This course studies the plant and animal organism with an emphasis on the vertebrate animal and the flowering plant. Comparative systems are studied. The relationships between organisms and the environment are also covered.
SUPA Chemistry I
Prerequisites: Successful completion of Regents Chemistry, with a suggested Regents score of 85 or higher
Chemistry 106 is a general chemistry course intended for students with an interest or background in science. Chemistry 106, General Chemistry I, presents lectures, demonstrations and recitations focused upon understanding the nature of elements and compounds, chemical reactions, stoichiometry, thermochemistry, the electronic structure of atoms, periodic properties, the nature of chemical bonds, molecular geometry, bonding theories, and the properties of gases. A general, basic understanding of math and algebra, including an understanding of decimals, exponents, logarithms, quadratics, and algebraic equations, is essential to success in this course (calculus is not required). You should not be taking remedial algebra concurrently with this course.
SUPA Chemistry II
Prerequisites: Successful completion of SUPA Chemistry I
This course builds upon on the fundamental chemical principles learned in the first semester course (CHE 106) and introduces chemical kinetics and thermodynamics, intermolecular forces, detailed chemical equilibria, modern materials, and introductory organic chemistry. A general, basic understanding of math and algebra, including an understanding of decimals, exponents, logarithms, quadratics, and algebraic equations, is essential to success in this course (calculus is not required). You should not be taking remedial algebra concurrently with this course.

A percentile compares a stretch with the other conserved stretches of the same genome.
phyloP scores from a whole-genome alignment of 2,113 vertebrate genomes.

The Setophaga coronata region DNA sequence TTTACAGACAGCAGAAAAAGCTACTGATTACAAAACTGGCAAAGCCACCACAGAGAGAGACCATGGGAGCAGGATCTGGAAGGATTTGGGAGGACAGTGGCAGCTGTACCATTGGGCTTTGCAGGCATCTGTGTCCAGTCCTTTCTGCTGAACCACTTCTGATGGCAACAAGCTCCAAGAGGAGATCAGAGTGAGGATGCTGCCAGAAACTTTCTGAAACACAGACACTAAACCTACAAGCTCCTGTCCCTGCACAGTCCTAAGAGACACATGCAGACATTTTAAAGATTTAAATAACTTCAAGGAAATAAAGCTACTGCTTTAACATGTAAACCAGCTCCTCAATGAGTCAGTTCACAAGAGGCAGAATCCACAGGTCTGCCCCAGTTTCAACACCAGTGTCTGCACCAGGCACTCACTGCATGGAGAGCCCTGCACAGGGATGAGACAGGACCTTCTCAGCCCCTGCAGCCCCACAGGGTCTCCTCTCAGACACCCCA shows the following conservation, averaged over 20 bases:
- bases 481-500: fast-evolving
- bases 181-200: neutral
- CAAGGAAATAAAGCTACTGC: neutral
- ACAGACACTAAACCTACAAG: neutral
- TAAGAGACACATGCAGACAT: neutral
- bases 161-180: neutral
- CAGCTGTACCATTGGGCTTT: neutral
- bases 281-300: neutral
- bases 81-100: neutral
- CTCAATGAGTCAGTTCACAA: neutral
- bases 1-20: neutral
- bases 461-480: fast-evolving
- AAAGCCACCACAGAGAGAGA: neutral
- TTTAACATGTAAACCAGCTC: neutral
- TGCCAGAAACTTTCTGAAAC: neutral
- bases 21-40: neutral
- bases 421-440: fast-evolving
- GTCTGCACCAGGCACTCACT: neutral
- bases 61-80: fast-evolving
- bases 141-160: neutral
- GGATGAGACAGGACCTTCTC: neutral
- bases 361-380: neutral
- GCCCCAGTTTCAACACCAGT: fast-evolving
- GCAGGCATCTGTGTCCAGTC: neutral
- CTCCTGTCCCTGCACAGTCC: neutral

Forensics will explore the science behind criminal investigation; it is the application of science to law. We will investigate actual case histories and, with an increasing background in the subject area, come up with clues and answer questions presented by scientists and law enforcement agencies. Topics covered will include forensics chemistry, biology, earth science, physics, pathology, odontology, entomology, and anthropology to name a few. We will be following cases and articles from news sources on a daily basis as well as individual projects each marking period. This is a college level course. Minimum averages, as stated by SSSI policy for honors and advanced courses, will be required to remain in the class.
This course is a science elective course for juniors and seniors. The first semester of this course of study is composed of an overview of topics related to ecology and human interaction with the environment. Class, lab, and fieldwork dealing with current environmental issues such as pollution, resource utilization, and ecology will be a mandatory requirement of the course. A term paper and final exam are requirements for the receipt of credit. The second semester will focus on Forensic Science, the study of physical evidence left at the scene of a crime. Students will be involved in the collection of physical evidence from simulated crime scenes. Students will use standard scientific procedures and current techniques to analyze collected evidence. Emphasis is on the application of basic principles of biology, chemistry and physics to the study of forensics.
1/2 credit Oceanography I
1/2 credit Oceanography II
Oceanography will cover the basic physical, geological, chemical, and biological aspects of the ocean. The major topics covered include: geomorphology of the ocean floor, marine sediments, oceanographic instrumentation, chemistry of sea water, the heat balance in the ocean, sea level changes, surface currents, deep water circulation, tides, beach and costal process, life in the sea, food cycles, deep scattering layers, and marine plants and animals. Students will learn to appreciate the role of the ocean in human history; trace the development of oceanography, describe the scientific basis for the origin of the Earth’s oceans, explain the features of the sea floor using the Plate Tectonics theory; explain the physical and chemical properties of sea water and its implications, explain how the interaction between the atmosphere and ocean affects climate and weather, explain the cause of ocean currents, waves and tides and appreciate the role of technology in enhancing knowledge about the ocean.